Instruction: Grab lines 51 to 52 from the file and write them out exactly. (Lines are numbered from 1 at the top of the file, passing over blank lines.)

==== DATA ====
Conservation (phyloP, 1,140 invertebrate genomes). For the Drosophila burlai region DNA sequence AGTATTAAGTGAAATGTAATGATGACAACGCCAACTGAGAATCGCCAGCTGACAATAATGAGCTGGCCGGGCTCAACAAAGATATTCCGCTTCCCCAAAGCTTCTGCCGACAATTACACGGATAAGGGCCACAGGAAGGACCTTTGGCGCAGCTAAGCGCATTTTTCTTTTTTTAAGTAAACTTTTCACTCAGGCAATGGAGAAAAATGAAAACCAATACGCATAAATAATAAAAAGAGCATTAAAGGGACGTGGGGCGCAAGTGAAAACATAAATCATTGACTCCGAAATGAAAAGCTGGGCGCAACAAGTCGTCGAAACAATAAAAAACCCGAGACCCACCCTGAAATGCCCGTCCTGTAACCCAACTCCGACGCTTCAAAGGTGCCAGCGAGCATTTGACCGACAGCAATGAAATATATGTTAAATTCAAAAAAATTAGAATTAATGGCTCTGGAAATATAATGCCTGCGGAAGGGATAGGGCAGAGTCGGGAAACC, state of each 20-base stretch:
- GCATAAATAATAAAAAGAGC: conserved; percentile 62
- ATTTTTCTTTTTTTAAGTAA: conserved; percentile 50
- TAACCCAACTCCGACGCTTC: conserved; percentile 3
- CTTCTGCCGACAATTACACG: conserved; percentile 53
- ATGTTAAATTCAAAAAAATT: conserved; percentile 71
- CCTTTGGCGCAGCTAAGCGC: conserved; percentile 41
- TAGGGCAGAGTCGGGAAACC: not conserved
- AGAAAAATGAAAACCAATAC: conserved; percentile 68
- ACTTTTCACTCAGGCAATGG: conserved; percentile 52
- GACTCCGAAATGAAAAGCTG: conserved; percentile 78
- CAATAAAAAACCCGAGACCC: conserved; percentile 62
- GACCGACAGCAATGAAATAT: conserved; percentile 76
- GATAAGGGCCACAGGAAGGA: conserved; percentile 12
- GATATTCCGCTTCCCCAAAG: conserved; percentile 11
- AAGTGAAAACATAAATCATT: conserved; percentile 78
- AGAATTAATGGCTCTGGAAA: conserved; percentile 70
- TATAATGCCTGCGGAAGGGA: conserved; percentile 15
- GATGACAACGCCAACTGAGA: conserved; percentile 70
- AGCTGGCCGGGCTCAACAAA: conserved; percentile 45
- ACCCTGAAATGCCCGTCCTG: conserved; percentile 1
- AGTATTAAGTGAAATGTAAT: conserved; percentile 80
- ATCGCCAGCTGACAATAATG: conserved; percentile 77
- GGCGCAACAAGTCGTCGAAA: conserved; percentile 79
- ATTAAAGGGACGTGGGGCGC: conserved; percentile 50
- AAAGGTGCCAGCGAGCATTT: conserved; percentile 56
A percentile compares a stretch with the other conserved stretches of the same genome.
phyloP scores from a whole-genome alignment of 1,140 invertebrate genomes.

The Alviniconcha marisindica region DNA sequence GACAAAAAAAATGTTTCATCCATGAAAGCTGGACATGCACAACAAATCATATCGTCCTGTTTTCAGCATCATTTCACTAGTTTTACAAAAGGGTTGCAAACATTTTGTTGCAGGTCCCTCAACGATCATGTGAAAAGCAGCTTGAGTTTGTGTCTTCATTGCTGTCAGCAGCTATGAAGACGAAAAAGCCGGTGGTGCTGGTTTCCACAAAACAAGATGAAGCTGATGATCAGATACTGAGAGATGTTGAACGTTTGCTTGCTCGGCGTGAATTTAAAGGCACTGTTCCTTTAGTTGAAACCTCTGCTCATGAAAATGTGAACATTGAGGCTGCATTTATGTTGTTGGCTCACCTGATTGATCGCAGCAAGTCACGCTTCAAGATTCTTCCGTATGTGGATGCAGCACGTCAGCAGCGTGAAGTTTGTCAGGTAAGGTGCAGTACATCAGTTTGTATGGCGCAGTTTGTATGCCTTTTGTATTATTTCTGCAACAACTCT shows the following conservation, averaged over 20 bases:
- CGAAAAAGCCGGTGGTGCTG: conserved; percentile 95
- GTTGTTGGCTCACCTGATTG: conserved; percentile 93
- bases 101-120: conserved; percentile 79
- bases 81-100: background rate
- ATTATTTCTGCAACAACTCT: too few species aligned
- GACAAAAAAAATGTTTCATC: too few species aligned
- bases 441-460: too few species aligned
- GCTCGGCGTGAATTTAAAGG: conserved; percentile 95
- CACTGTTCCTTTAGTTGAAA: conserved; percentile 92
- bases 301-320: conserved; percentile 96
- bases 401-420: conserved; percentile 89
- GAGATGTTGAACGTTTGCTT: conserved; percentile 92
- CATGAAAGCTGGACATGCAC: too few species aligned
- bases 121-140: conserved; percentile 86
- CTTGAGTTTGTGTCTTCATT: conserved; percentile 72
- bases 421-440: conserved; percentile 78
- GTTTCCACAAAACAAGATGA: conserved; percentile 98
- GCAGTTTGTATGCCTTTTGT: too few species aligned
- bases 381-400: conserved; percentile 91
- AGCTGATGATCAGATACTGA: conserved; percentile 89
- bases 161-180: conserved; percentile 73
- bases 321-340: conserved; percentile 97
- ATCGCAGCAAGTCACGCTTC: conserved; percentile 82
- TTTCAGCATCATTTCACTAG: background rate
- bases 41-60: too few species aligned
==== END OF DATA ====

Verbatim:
- bases 321-340: conserved; percentile 97
- ATCGCAGCAAGTCACGCTTC: conserved; percentile 82